The UNICEF Tap Project web app challenged users to go without their phones to help provide clean water to children in need. As a UX designer, I worked closely with team members (3 engineers, 2 UX designers, 2 visual designers, 1 copywriter and 1 PM) and delivered user flows, wireframes and conducted multiple rounds of usability testing. It raised $1,600,000 as donations and became the most successful campaign of the UNICEF Tap Project for eight years.



No humans can survive without water. Yet 663 million people around the world do not have safe, clean water to drink. Illnesses caused by unsafe drinking water and the lack of sanitation are among the leading causes of 1,000 daily deaths of children under five years of age. 

The UNICEF Tap Project is a nationwide, year-round campaign driving awareness about global water and sanitation issues while raising funds that help provide the world’s children with access to clean water and basic sanitation. Every March, Droga5 recognized World Water Month by helping the UNICEF Tap Project to launch a nationwide activation campaign targeting a larger audience.



• Donations raised: $750,000

• New volunteers recruited: 3,000


Target Audience

Primary target audience was late 10s-early 20s UNICEF Tap Project volunteers. The volunteers play a key role by hosting event or fundraisers at work, in school and among friends. Secondary target audience was the volunteers' friends and family whom will be introduced to the campaign idea. 


concept development & Testings

For the 2014 campaign, the team wanted to create a mobile experience challenging users to put down their phones for as long as they could manage and invite them to reflect on what it means to be without water. Every minute a user goes without the phone, UNICEF sponsors would donate up to $100,000 to provide a full day of clean water to a child in need.





As we wanted to assure that user understand the task by watching animation, we conducted first round of usability testing to observe how users  interact with the Unicef Tap Project prototype. Separately, we also wanted to validate our art direction that will affect user's emotional response. Keynote as a choice of prototyping tool, since we agreed on the importance of setup animation that responds user interaction. Based on the result, UX team created design recommendations to solve usability issues, such as:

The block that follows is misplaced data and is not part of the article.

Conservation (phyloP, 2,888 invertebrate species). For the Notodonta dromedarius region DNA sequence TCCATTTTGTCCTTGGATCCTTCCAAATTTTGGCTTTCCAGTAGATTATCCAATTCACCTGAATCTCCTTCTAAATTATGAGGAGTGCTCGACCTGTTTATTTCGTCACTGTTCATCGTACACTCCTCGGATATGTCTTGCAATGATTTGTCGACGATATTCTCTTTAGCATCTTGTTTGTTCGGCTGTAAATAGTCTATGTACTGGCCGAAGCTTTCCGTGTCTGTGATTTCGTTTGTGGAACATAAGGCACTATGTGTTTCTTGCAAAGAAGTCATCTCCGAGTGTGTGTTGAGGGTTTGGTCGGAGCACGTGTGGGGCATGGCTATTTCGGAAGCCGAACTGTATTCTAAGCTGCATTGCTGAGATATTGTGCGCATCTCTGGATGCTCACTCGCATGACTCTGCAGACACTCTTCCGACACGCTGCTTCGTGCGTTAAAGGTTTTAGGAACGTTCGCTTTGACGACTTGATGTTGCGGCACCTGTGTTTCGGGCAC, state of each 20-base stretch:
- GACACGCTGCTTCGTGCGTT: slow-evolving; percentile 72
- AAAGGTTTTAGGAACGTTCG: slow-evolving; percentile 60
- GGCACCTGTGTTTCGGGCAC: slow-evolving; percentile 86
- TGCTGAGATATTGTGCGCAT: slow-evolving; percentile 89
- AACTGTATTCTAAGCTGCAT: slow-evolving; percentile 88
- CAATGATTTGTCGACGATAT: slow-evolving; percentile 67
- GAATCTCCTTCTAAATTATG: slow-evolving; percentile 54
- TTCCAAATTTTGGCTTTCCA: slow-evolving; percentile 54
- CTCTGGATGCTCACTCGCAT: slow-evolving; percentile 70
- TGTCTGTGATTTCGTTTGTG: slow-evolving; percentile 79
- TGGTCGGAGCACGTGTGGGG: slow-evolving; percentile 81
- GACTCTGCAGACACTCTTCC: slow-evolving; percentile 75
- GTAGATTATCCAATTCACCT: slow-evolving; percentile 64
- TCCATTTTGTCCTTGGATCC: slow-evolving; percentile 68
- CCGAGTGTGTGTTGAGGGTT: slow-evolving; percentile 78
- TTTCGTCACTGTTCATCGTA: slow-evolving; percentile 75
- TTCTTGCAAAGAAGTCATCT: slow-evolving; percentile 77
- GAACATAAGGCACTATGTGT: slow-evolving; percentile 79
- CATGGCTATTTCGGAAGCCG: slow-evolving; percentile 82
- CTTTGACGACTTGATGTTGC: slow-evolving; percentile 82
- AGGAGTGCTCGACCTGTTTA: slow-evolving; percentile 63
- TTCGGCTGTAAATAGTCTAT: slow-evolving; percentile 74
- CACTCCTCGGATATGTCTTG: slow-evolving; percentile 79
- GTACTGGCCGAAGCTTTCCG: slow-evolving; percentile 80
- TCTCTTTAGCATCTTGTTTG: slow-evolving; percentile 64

Visual design 

As soon as UX team mapped out high-level wireframes, our visual designer jumped on to bring his magic. (From this point, UX team had  collaborated directly with the visual designer, rather than creating additional wireframes until absolutely needed.) Screen visual design looked beautiful, but UX team's concerns were on heavy animation: we were afraid that user might lose the sense of control if the product delivers all the core information as animation. Team understood our concerns, but pushed animation approach as it looked more  visually interesting for them. 



Second round of usability testing was arranged shortly after visual comps became ready. This round held keys to the main discussion points on heavy animation. At the same time, this round could be a great opportunity on gauging the user behavior on donation method to reflect user's preference on the product.

...and iterations

Product iteration had been constantly happen as we move forward. These were one of the design comps in late stage:


• User movement detection: Detecting device orientation was the core factor to initiate and terminate experience. 
• User exiting: What if does user exit the experience? We had to calculate the time to properly unlock sponsor's money.
• Sleep prevention: What if does device fall sleep mode while users are undergoing "stay away from your phone" experience?



• What if somebody leave their phone overnight? Does it still count as "unlocking"
• What if do we run out of sponsor's money?
• What does user see during soft launch phase when sponsor's money is not 
• What if does user outside of the States participate in? Does it still count to unlock sponsor money?



Once we entered in beta development phase, we requested another round of usability testing focusing on real target user group: UNICEF Tap Project volunteers. Total 60 participants across the country showed their support and gave us their input. Further evaluation of the real UNICEF Tap Project volunteers’ reactions was very helpful to:
• Evaluate the ease of use on mobile site
• Gather feedback on the general features and functionality of the mobile site
• Gauge volunteers’ understanding of this year’s campaign idea



UNICEF Tap Project 2014's activation campaign launched on February 14, 2014. Responses were very favorable. We got a million user visit in a week, and over 550,000 were unique visitors. During the first week, we had unlocked $473,659 of sponsor donation.


2.6 million users
• Collectively 250 million minutes gone without phones
• average of 61 minutes spent per session
$1.6 million donated
16,770 volunteers gained through the app
• 38 million days of water raised
• 600 million media impressions




Time, Fast Company, Gizmodo, Treehugger, GOOD, Wired UK, PSFK, Today, Cool Hunting, Washington Post, Vanity Fair



FWA (Mobile Site Of The Day)
Awwwards (Honorable Mention)
AICP Next Awards (Mobile)
Webby Award 2015



Agency: Droga5
Client: UNICEF
UX Designer: Hiye Shin
Senior UX Designer: Lily Cho
Digital Designer: Devin Croda
Creative: Brian Moore, Johan Gerdin
Development: Modern Assembly